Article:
Hands up, who gets intimidated by wine lists? I’ll admit to sometimes flicking through those dense pages with panicked mystification before inevitably picking the same old New Zealand Sauvignon Blanc or Chianti – playing it safe for fear of ordering something unpalatable, or worse, invoking a sommelier’s sneer.

“They’re wildly intimidating and antiquated things, wine lists. You tend to stick to what you know,” says Rupert Owen, general manager of Premier Crew and the curator of Icoa’s new wine collection. We are seated at the sleek marble counter in this revamped section of the restaurant in Seven Mile Shops for its inaugural tasting evening. Around us are shelves lined with bottles ranging from $15.99 up to a $165 Croix Batard Montrachet Grand Cru, while half a dozen fellow wine enthusiasts are grazing on cheese and charcuterie.

Billed as a “vertical interactive wine list,” Icoa’s idea is to make this stuffy subject more accessible; not only through these soon-to-be regular tasting events and day-to-day sampling opportunities (typically 10 wines are available to sample for anyone browsing or dining), but also the pricing.

Nicely priced

While 80 percent of wine imported to Cayman comes via agents, adding on layers of extra fees, Owen sources and ships directly from producers. This means any of Icoa’s wines can be served with your food for retail price, plus a flat $15 corkage fee. By contrast, you’ll usually see a three-fold mark-up on restaurant wine lists. Don’t expect the big-name brands, though: “Quality before name” is their ethos, favoring lesser-known labels and small bottlings, and nearly all are biodynamic or organic.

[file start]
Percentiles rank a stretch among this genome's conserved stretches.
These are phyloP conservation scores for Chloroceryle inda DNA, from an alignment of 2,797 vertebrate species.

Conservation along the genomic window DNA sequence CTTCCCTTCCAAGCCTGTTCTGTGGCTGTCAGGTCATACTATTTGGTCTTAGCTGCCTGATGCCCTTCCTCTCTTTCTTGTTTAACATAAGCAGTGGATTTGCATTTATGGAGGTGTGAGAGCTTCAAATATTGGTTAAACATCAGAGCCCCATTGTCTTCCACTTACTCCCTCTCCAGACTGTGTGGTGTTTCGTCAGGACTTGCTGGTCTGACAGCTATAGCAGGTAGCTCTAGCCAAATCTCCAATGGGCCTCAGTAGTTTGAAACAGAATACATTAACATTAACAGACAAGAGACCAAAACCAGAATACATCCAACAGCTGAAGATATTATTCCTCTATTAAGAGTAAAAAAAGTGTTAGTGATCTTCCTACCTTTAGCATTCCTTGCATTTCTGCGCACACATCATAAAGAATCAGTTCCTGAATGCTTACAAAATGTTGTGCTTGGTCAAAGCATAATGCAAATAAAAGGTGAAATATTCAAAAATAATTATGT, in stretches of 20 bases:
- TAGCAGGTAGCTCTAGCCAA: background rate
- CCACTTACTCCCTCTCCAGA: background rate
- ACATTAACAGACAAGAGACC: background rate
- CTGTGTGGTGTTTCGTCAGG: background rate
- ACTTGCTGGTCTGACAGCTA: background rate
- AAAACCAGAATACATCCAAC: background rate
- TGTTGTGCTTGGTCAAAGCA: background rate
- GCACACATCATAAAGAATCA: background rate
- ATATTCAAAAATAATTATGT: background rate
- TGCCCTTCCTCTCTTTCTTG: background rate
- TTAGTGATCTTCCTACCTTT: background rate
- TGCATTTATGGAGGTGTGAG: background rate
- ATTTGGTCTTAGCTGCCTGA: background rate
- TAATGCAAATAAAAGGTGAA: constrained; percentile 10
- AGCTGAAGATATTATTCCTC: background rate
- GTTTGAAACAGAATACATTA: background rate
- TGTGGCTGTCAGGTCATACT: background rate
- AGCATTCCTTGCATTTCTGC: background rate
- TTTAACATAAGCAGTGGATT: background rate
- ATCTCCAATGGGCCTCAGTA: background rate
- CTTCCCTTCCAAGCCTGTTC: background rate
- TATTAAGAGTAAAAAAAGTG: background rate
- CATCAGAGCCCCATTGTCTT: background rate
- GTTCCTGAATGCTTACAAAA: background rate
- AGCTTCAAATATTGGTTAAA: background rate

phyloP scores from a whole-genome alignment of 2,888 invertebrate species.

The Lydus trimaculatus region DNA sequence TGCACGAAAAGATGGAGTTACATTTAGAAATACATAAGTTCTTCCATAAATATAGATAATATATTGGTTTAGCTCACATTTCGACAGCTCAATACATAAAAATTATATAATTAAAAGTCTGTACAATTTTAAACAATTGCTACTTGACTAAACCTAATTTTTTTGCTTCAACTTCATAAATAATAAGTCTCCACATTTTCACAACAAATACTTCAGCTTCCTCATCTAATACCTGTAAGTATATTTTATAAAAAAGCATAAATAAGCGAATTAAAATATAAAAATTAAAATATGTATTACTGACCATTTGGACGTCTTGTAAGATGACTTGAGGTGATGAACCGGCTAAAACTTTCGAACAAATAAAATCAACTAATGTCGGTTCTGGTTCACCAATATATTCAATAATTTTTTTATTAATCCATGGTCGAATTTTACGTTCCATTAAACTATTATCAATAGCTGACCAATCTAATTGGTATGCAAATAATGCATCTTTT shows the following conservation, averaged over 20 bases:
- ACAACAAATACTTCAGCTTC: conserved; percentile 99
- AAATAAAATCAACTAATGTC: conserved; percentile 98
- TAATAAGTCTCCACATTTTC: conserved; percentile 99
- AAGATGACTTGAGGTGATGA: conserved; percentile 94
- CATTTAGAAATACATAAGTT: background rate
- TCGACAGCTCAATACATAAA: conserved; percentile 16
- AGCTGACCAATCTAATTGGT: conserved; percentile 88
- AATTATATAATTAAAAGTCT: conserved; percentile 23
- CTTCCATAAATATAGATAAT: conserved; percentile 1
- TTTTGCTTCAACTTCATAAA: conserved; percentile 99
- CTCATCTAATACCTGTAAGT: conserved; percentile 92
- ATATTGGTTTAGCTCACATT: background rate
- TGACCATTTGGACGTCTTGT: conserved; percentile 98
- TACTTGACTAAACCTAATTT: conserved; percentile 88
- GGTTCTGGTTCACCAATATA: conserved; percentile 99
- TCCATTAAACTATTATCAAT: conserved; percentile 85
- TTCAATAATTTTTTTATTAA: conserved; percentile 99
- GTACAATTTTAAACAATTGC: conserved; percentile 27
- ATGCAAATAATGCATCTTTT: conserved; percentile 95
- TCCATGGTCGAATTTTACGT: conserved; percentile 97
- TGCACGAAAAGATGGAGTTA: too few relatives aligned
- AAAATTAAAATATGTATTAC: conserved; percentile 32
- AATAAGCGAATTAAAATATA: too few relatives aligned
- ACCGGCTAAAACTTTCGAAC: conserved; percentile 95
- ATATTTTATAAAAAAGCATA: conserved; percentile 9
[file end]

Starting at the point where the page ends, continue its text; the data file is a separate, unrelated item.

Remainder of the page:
After a glass of 2009 Serge Mathieu “Blanc des Noirs” Champagne to kick off the event, Owen invites us to select bottles we’re curious to try from the shelves, and proceeds to bust many a wine preconception in his engaging, down-to-earth manner. Many of us raise our eyebrows, or even shudder, when he suggests a Zinfandel and some Chardonnays. Yet the latter is the “most misunderstood wine variety in the world,” Owen insists, going on to cite wine critic Jancis Robinson’s famous quip: “It’s the tart of grape varieties because it can do anything!” Case in point: the piercing gun-flinty minerality of Domaine Grossot Chablis is contrasted with an Eric Forest Pouilly Fuisse, which is strikingly richer and bolder, hailing from southern Burgundy, yet still balanced with a touch of acidity – a far cry from those stereotypical over-oaked Chardonnays.

Then there’s the Williams Selyem Zinfandel, a “wacky grape variety” associated with sickly sweet pink stuff thanks to careless producers and terrible marketing campaigns. Now, thanks to this Bacigalupi bottling, I discover that Zinfandel can marry the grit of Cabernet with the breadth of fruit of Malbec; this explosion of dark berry fruits, cherry and even a hint of lavender is a revelation.

Another brilliant find is the 2014 Sonoma Coast bottling of Williams Selyem Pinot Noir – the nightmare grape to grow, apparently, since the thin skin makes it so susceptible to disease. No bar code on the bottle indicates that the Selyem is “dead posh” – only those on a special mailing list can order it. In fact, Icoa is the only place to sell Williams Selyem Pinot Noir in the Caribbean, having secured 20 of the 80 cases in existence.

Owen’s parting advice went down a treat, too: “Your palate is like a muscle, it needs to be exercised and the more you do it, the more varieties of wine you try, the stronger it gets.” Cheers to that.

The next wine tasting at Icoa will be on Jan. 25, priced at $50 per person. For more information, call 945-1915 or visit cayman.icoa.ky.